ALABAMA SHAKES at Echo Beach (909 Lake Shore West), tonight (Thursday, June 20), 7 pm. $37.50 (sold out). RT, SS, TM. See listing.
It's a hot Athens, Alabama, day, and Steve Johnson has spent it swimming with his family. His band, the Alabama Shakes, has had about six weeks of downtime.
"It's given us a chance to miss each other for a change and want to get together and play," says the drummer in his Southern drawl amid attempts at parking, getting pizza and general kid-wrangling.
The four-piece roots rock outfit hasn't been apart very often in the past few years.
They made their first EP in September 2011 and were signed to Rough Trade two months later. In 2012 they released a critically and commercially successful debut album, Boys & Girls, and played Bonnaroo. This year they went to the Grammys - they were nominated for three - and appeared on Saturday Night Live.
"It didn't necessarily feel like it was moving too quickly while it was happening, but when you stop and look back at everything you've done, you're like, ‘I guess that did kinda move fast,'" he says.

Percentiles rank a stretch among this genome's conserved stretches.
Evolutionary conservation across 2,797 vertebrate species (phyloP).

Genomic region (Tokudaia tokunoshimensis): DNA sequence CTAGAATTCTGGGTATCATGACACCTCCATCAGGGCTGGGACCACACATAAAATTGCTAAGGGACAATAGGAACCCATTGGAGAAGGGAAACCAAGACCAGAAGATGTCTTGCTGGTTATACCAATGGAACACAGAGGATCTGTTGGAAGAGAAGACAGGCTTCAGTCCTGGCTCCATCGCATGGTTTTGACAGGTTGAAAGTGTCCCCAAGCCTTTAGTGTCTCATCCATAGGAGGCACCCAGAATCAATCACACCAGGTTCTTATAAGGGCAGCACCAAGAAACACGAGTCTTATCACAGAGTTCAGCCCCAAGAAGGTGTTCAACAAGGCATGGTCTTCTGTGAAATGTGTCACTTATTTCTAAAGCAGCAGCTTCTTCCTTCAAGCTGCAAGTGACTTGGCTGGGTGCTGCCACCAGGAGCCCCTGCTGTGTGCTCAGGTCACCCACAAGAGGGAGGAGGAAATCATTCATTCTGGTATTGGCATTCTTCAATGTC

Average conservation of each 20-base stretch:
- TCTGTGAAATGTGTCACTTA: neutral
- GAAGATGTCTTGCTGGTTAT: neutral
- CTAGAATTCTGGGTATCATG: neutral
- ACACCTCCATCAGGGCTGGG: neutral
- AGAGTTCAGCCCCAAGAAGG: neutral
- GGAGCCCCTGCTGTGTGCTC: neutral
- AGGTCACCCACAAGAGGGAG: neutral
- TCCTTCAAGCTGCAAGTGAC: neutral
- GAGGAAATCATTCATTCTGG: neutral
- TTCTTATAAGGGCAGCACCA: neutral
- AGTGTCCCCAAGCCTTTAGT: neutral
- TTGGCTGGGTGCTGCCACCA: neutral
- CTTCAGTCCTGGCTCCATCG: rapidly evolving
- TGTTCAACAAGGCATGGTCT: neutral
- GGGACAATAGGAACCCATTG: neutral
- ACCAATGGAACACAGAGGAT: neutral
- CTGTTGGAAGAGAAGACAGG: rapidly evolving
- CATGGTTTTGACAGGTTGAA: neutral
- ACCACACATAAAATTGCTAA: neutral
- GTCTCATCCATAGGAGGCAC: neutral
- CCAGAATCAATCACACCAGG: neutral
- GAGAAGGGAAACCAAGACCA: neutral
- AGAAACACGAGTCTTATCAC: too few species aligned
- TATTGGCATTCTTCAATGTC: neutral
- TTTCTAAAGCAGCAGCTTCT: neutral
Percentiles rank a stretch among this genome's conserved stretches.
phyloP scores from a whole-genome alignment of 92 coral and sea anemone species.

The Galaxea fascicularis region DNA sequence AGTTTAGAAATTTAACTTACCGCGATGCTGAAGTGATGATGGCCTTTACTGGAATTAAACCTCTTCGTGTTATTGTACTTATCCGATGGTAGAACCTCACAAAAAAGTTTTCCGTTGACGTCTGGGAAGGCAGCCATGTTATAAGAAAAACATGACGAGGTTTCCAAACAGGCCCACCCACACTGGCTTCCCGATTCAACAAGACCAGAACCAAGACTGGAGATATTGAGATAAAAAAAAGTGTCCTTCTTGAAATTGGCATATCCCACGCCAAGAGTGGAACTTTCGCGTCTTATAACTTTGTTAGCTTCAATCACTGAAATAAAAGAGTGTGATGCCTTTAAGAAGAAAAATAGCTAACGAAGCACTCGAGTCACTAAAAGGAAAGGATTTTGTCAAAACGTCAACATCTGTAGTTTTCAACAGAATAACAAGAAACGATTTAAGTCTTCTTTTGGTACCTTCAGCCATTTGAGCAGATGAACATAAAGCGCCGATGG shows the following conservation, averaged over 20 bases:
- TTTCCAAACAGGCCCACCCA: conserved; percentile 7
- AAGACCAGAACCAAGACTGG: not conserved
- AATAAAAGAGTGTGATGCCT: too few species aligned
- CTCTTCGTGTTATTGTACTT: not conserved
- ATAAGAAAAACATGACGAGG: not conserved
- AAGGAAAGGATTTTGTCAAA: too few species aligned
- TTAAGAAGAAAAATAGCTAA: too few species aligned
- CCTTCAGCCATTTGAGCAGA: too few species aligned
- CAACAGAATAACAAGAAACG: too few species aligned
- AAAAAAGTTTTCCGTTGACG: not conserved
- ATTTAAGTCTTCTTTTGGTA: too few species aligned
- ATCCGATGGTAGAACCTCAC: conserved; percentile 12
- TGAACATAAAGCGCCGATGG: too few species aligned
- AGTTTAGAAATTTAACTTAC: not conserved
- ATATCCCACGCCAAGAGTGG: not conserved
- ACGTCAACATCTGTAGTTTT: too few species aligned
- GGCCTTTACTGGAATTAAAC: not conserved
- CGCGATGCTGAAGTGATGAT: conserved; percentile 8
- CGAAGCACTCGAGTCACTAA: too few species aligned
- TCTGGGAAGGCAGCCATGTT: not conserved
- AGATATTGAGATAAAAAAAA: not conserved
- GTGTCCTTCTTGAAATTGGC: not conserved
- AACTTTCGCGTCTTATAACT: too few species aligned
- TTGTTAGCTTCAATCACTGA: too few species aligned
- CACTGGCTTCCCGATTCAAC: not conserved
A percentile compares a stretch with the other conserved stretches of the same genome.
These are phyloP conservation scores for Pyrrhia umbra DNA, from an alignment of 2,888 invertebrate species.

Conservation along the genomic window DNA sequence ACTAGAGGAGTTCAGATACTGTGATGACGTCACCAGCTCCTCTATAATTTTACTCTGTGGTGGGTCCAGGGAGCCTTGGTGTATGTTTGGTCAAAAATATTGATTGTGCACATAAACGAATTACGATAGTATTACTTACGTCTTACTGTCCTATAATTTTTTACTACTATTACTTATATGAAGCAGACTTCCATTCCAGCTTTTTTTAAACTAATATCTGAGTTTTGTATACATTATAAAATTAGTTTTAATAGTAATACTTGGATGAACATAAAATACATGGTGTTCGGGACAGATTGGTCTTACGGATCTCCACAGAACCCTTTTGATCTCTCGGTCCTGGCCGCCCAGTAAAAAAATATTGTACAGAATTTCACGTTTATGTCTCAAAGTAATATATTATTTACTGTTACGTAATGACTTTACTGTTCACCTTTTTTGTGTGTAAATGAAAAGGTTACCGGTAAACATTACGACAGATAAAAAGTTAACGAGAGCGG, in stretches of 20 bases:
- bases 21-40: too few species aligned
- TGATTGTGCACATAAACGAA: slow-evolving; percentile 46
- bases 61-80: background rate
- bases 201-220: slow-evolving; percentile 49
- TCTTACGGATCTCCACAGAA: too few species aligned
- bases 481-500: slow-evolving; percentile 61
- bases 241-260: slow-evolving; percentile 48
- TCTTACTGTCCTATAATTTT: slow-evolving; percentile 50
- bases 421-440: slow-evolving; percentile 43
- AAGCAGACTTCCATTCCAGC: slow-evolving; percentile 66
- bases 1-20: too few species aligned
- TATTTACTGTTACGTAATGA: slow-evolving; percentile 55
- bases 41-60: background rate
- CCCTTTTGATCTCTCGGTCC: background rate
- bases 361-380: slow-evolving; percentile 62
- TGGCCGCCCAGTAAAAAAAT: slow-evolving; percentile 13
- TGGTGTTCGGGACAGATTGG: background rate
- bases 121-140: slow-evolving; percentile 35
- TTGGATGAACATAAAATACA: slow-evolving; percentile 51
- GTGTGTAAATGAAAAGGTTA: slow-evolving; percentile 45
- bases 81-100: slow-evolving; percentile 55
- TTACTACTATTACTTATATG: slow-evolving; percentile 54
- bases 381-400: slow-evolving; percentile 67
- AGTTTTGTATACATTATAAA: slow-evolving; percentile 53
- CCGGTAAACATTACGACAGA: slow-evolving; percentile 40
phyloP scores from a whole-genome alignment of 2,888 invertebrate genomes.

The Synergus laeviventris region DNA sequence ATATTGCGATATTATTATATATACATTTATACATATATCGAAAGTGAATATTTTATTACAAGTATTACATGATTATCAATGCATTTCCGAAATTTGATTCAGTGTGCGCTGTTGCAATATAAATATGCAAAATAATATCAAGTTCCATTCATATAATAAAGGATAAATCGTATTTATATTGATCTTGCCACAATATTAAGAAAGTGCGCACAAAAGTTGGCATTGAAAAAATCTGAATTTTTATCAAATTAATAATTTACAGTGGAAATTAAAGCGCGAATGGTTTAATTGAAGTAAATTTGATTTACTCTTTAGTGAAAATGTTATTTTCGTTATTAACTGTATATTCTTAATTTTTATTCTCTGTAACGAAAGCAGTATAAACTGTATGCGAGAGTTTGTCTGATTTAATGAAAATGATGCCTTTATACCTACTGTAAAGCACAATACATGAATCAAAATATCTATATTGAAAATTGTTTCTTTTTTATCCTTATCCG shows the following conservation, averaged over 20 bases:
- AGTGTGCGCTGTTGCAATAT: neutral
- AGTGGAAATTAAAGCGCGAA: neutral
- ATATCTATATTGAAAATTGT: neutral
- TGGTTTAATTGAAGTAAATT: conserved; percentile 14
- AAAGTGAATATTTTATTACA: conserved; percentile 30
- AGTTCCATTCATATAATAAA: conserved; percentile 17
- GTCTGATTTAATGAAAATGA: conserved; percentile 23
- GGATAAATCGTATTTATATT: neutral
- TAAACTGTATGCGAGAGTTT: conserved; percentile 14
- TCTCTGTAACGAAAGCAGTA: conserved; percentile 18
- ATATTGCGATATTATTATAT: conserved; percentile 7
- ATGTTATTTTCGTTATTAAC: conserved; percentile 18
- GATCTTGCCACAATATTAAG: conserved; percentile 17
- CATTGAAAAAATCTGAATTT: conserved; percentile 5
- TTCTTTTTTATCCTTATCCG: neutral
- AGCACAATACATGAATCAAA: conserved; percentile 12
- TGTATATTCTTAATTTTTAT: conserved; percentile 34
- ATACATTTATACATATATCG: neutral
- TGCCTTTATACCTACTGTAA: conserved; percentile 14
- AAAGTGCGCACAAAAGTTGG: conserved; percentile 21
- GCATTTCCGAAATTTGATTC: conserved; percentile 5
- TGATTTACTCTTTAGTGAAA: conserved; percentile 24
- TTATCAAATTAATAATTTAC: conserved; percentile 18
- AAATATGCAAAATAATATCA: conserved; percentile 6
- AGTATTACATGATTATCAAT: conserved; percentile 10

Contrarily, they're content to take their time with the next steps: follow-up album, more touring. "We've got a good team of people that we work with, and they're open to whatever ideas we have and to whatever pace we move at," says Johnson.
"It gives us a chance to go home and write new songs and be excited about 'em and show 'em to our friends."
The band has been recording in two separate studios: in Brooklyn, where their sound is taking on a lot of soul influences, and in Nashville with a garage-rock-leaning producer who favours big drums and guitars.
"Both sounds mesh really well, so I wouldn't be surprised to see recordings with multiple sounds on the next album."
Now the Alabama Shakes are on the road again. Johnson doesn't know if they'll debut any new material in Toronto, but one thing is certain.
"We're definitely going to have fun and get a little rowdy. We can always find fun. Or fun finds us. I don't exactly know how it works."